"Words With Friends" (free) is like online Scrabble, while "Plants vs. Zombies" (starts at 99 cents) is family friendly and hilarious. Two of my overall favorite mobile games are "Jetpack Joyride," a brainless thrill ride, and "Fairway Solitaire," a brilliant mix of golf and cards. Many mobile games are discounted or priced free through the holidays, so grab them quickly.
The "Amazon" store app is a no-brainer for online shopping, but you'll also want to grab "Groupon" if you partake of their daily deals. You can use the app's barcodes at shops instead of printing coupons out. The "Yelp" app can give you an idea of what people think of restaurants and shops. And whatever retail stores you frequent, be they Target, Nordstrom or even drugstores like Walgreens, each has its own app that includes coupons and special offers. All are free to download.
If you're already a subscriber to Netflix, Hulu Plus or HBO, definitely download their respective apps. "HBO Go" gives subscribers to the premium TV channel streaming video access to pretty much every episode of every show it has aired.
If you have cable or satellite service, your provider probably has an app that allows you to set DVR recordings and stream some video via a smartphone or tablet. For music lovers, "Pandora" is a great way to get exposed to music similar to artists you love. "Audible" is for downloading audiobooks and new customers can get their first one free. You can also try "iHeartRadio" for terrestrial and online radio stations. For movie information, listings and tickets, try "Fandango" or "Flixster." Austin's Alamo Drafthouse has its own app as well.
If you're big on social media, you probably already are plugged in to these, but definitely grab the official "Twitter" and "Facebook" apps if you use those services. Some Twitter users swear by "Tweetbot," a paid app alternative. There's also "Google+," "Pinterest" (for visual pinning of stuff you love). "Instagram" is also a very popular photo social network app that's free to download.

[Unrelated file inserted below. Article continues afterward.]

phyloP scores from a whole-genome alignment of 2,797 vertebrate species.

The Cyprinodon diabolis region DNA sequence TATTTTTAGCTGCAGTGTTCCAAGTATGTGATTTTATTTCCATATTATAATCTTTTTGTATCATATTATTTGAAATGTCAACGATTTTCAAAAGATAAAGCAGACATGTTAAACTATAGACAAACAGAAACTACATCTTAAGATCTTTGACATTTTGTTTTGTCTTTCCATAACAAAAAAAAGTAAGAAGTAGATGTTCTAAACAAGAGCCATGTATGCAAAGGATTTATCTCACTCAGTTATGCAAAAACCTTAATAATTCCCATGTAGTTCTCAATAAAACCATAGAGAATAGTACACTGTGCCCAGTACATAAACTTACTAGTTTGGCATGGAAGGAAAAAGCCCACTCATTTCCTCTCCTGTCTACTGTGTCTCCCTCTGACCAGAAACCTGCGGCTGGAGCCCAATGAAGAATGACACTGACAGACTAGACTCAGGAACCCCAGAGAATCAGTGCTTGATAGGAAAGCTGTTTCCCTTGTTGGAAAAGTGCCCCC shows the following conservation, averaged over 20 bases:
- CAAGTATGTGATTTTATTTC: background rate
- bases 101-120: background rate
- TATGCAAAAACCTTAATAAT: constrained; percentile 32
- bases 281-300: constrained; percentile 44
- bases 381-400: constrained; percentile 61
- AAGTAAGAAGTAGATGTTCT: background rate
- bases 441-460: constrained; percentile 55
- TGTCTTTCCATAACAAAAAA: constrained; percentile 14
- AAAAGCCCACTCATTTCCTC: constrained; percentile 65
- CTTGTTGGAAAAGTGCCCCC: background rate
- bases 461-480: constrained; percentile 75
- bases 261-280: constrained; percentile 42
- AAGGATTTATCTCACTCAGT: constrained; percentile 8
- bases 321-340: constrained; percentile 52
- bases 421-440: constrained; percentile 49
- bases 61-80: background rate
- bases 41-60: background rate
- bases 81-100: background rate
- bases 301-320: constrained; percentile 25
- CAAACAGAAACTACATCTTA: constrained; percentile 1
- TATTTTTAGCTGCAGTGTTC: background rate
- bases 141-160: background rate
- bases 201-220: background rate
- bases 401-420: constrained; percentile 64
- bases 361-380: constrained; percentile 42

If your socializing online is more along the lines of video chatting with friends and family, download "Skype."
News and books
If you're a heavy reader, make sure you've got a good way to download ebooks. Amazon's iBooks (for iOS only) and Amazon's "Kindle" app (for all platforms) are the leaders, but there's also the "Kobo" and "Nook" apps and bookstores.
"Flipboard" is a great way to see Google Reader feeds and stories from a variety of news sources in a gorgeous, visual way.
Most major news organizations have their own apps including NPR (which also gives you access to audio feeds of shows and member station live streams), the New York Times, BBC and the Austin American-Statesman. If you're a print subscriber to the Statesman, you get free access to all of the newspaper's digital apps including "News for iPad" and various e-editions.
Kids will inevitably want to get their hands all over your new new electronics. The best apps I've seen for young kids include the excellent storybook "The Monster at the End of This Book" and "The Fantastic Flying Books of Mr. Morris Lessmore" (iOS only, $4.99 each).
PBS Kids has a lot of apps for various platforms including the indispensable "PBS Kids Video" for iOS. See the full list of their offerings at pbskids.org/mobile/.
Other must-haves (iOS): "Google Maps" (don't rely on Apple's built-in maps!), "Remote" (for controlling Apple TV and Macs in the house), "GarageBand," "YouTube," "Paper" (iPad only).
Other must-haves (Android): "DoubleTwist" (like iTunes for Android), "Apps Organizer," "Google Voice," "Photoshop Express."